IMG_7387Travis Mathews, Director is teaching Matthew the ropes of the trade 

What did you learn from your experience here? Is there anything you can use in your everyday life?
My experience at Environmental Design Group has taught me to find the area of a building, and always draw up multiple plans because the customer may not like the first idea. I’ve learned what green infrastructure is, and determining wastewater prevention and treatment. I think I will definitely use the skills in my everyday life.

We know you’re a big fisherman. Are there experiences you have had here that mimic fishing?

I have learned to always ask questions and always keep the learning process going. This is like fishing because to an angler, asking questions is the fastest and most accurate way to find the answer you’re looking for. I have learned a lot about fishing by asking questions.

IMG_7383John Sloan, Land Planner, shows Matthew how to read building plans

How do you think the work Environmental Design Group is doing at your high school (Tallmadge High School) is going to affect the student body once complete?
I know Environmental Design Group is working with the School District on developing several concepts for the new high school athletic complex, and once complete, it’s going to provide a lot more opportunity for students. Maybe students will be inspired to look at landscape architecture as a future career?

IMG_7140Matthew in the field looking at a high school athletic complex

How has this internship made an impact in your personal life?
This internship has made an impact on my personal life because it showed me different jobs options I didn’t even know existed.

Do you feel the work you were exposed to at Environmental Design Group was valuable to your current studies?
Yes, I do feel that the work I was exposed to was valuable. This internship taught me what people do in their professional careers. It has opened my eyes seeing the variety of careers people choose. Things I didn’t even know existed.

Were you given responsibilities enabling you to apply knowledge and skills?
I was given a chance to do some quantity takeoffs and calculations to figure out how many parking spots were in one area and what the area of a building was.

How would you describe the work atmosphere at Environmental Design Group? Could you see yourself working here every day?
The work atmosphere is wonderful. The people are nice and everyone is always happy. If there’s a question, someone is always around to help. I can see people are friends here. This has been a good experience for me, however I don’t see myself doing this type of work when I start my career. It has opened my eyes, and while I appreciate what is needed to do the job, I believe this is not for me.

Would you recommend this internship to other students, and if so, why?
Yes, I would recommend this internship to other students because the environment was friendly, the people were nice and they respect you. They will also help you understand their profession, and why they chose that path. They will also challenge you and give you a chance to figure out problems for yourself.

IMG_7385John Sloan, Planner, teaching Matthew how to calculate the area of a building

EDG Feedback – We’re happy Matt joined our team and learned more about the profession, and one thing to consider is that landscape architecture doesn’t resonate with everyone. That’s not a bad thing. In fact, we believe if we can provide an opportunity for a student to learn the ropes, we’ve given them a chance to find their true calling in life, which will make the greatest impact for their future.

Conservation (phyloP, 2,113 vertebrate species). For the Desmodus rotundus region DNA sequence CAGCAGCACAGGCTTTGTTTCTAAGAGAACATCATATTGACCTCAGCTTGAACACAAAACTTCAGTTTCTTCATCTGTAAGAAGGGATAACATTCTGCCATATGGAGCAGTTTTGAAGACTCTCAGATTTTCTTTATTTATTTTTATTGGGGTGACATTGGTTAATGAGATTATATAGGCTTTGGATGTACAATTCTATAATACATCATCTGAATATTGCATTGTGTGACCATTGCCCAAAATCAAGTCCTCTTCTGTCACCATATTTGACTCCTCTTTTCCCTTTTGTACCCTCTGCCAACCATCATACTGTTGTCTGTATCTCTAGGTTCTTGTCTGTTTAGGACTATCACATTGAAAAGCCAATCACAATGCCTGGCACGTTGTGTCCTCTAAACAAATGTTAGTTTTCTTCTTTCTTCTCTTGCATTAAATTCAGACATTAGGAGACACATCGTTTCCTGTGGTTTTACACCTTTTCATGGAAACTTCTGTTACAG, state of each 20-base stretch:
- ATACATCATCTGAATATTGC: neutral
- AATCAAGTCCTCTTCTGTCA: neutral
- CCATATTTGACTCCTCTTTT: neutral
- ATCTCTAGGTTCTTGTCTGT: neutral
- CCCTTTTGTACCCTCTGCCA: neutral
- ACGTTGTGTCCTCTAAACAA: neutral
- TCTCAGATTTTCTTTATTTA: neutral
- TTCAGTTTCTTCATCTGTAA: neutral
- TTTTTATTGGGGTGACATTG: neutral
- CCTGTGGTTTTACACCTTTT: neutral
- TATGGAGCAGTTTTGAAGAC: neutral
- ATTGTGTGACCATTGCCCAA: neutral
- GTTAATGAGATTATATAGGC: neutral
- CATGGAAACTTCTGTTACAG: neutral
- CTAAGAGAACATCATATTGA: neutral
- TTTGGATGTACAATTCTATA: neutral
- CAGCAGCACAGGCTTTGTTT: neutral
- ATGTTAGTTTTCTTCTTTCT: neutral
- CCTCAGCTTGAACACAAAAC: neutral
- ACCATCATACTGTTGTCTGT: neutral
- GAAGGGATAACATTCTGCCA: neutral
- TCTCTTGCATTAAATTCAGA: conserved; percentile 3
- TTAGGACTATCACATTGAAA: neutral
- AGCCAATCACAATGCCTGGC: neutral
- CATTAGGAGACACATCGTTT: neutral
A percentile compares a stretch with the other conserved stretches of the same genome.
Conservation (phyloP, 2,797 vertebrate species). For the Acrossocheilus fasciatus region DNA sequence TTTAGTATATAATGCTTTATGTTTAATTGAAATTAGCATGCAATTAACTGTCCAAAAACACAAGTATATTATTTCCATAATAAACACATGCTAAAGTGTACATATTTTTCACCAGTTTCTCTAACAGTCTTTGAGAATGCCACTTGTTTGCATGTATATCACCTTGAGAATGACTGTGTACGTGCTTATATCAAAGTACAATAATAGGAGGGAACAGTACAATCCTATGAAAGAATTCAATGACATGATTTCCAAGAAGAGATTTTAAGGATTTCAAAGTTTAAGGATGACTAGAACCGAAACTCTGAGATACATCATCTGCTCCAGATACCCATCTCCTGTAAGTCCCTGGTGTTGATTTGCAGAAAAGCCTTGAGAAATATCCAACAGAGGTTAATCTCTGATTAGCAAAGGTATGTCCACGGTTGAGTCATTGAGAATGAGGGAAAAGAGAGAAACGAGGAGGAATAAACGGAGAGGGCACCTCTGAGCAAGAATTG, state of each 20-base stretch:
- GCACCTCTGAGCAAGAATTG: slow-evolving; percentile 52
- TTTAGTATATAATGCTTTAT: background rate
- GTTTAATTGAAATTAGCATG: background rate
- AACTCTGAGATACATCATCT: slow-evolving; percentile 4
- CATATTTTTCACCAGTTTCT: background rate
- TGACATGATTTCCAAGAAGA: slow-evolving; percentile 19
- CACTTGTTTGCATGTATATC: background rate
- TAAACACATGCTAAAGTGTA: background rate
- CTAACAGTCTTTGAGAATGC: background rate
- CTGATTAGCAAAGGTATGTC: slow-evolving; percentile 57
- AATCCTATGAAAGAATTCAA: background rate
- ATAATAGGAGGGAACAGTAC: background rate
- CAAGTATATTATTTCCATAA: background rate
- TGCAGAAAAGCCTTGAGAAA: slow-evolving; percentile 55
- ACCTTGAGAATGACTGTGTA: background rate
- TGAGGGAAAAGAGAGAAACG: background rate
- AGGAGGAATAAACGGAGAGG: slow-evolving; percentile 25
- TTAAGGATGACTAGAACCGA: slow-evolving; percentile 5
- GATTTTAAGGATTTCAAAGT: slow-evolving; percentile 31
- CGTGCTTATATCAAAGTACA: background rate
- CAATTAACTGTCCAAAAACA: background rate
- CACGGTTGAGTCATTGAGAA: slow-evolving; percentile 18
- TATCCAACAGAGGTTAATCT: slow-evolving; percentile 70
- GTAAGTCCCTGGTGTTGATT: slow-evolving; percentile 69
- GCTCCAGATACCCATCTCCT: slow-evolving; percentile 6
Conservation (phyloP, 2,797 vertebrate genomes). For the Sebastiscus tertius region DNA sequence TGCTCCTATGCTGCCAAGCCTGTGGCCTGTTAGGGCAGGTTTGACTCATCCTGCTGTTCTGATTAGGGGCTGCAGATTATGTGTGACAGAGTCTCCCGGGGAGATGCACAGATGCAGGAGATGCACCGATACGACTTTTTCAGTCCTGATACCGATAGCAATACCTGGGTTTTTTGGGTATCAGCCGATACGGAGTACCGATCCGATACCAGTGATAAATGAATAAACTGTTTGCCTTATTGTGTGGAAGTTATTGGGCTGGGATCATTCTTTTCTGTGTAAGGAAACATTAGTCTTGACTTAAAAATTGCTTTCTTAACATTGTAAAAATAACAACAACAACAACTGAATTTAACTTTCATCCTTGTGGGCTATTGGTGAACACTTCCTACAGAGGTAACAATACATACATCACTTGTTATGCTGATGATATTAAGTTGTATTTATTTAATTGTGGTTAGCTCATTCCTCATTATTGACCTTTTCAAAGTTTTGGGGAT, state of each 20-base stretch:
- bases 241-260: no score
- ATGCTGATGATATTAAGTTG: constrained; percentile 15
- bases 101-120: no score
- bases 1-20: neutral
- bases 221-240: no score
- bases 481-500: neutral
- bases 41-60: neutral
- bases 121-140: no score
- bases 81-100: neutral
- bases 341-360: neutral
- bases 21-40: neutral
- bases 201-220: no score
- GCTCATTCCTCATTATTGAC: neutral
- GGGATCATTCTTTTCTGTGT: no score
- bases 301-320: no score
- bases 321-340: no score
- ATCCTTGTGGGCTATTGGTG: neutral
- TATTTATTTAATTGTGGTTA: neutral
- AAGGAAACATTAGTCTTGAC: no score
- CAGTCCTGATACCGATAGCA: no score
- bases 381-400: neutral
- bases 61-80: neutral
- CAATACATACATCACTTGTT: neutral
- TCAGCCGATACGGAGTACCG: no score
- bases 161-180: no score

Maybe some don’t know what landscape architects do? Let us take you on a short journey in the life of what our team of landscape architects do every day.

So, what do Landscape Architects do?
Landscape architecture combines art and science in a profession that designs, plans and manages our land. Landscape architects plan and design traditional places such as parks, campuses, gardens, commercial centers, resorts, transportation corridors, corporate and institutional centers and waterfront developments. They also design and plan the restoration of natural places disturbed by humans such as wetlands, stream corridors, mined areas and forested land. Working with architects, city planners, civil engineers and other professionals, landscape architects play an important role in environmental protection by designing and implementing projects that respect both the needs of people and of our environment.

What skills and education is required to become a landscape architect?
A landscape architect needs to have a solid understanding of the arts and a humanistic approach to design.  They must possess the ability to analyze problems in terms of design and physical form and apply technical knowledge to translate a design into a built work.

A formal education is essential to gain these skills and knowledge. Professional education in landscape architecture can be obtained at the undergraduate or graduate level that usually requires four or five years of study in design, construction techniques, art, history, natural and social sciences.  Landscape architects are continually learning and acquiring new skills and to become a professional landscape architect, one must pass a national examination, the Landscape Architect Registration Examination, or LARE.

Landscape architecture can be a demanding career pursuit but for those passionate about playing a role in helping shape and impact communities, it can also be tremendously rewarding.